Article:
“Barley landraces: Ecological heritage for edaphic stress adaptations and sustainable production” uri icon

abstract

  • Y Spontaneous mutation and natural selection pressure have contributed immensely to the genetic diversity of barley; a crop domesticated and grown since antiquity under diverse agro-ecological regions. Similarly, anthropogenic factors like cultural traditions and food preferences have also shaped the evolution of barley genetic diversity in the course of acclimatization under diverse ecosystems. Despite a rich genetic diversity, rapid depletion of barley genetic resources including the virtual extinction of several important landraces due to introduction of high yielding varieties and the loss of traditional farming systems remains a significant concern. Genetic gain in terms of higher grain yield and quality has obviously reduced the resilience of farmers' varieties and landraces to environmental stresses; that could in fact be explored as an important source of genes and traits for improving barley adaptability to adverse agro-climatic conditions. Unfortunately, landraces are not being fully exploited in barley breeding programs mainly due to lack of inadequate information. In this backdrop, this article attempts to present an overview of the historical trends in barley conservation and the plausible use of barley landraces in modern breeding programs to achieve sustainable production suited to the current needs.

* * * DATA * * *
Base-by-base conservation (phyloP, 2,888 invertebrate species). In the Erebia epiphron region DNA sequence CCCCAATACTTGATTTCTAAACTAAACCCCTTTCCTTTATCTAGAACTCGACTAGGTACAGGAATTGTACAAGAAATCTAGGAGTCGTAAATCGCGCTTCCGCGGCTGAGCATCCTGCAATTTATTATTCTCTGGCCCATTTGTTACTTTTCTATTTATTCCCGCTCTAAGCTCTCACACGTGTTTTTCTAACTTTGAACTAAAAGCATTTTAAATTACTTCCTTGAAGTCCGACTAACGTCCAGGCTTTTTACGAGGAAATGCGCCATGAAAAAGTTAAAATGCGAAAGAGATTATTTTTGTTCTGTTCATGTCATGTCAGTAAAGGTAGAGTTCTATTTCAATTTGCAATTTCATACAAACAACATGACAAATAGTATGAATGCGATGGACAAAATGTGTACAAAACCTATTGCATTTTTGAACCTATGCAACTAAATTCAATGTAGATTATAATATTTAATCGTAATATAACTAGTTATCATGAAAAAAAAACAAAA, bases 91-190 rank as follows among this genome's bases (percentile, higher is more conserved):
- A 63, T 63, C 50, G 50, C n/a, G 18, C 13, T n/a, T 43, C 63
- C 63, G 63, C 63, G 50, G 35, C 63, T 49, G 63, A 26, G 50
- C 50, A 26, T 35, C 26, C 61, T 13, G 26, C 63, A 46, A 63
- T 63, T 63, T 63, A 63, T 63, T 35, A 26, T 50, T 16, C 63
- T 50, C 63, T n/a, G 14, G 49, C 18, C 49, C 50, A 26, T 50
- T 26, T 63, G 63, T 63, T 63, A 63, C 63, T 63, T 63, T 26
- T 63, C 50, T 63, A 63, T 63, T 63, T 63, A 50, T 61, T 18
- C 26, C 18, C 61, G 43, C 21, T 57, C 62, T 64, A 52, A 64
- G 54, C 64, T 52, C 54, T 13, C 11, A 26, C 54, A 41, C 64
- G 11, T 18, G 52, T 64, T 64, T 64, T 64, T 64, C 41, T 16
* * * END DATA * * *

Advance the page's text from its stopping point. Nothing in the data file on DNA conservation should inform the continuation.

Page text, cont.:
publication date

  • 2020
  • 2020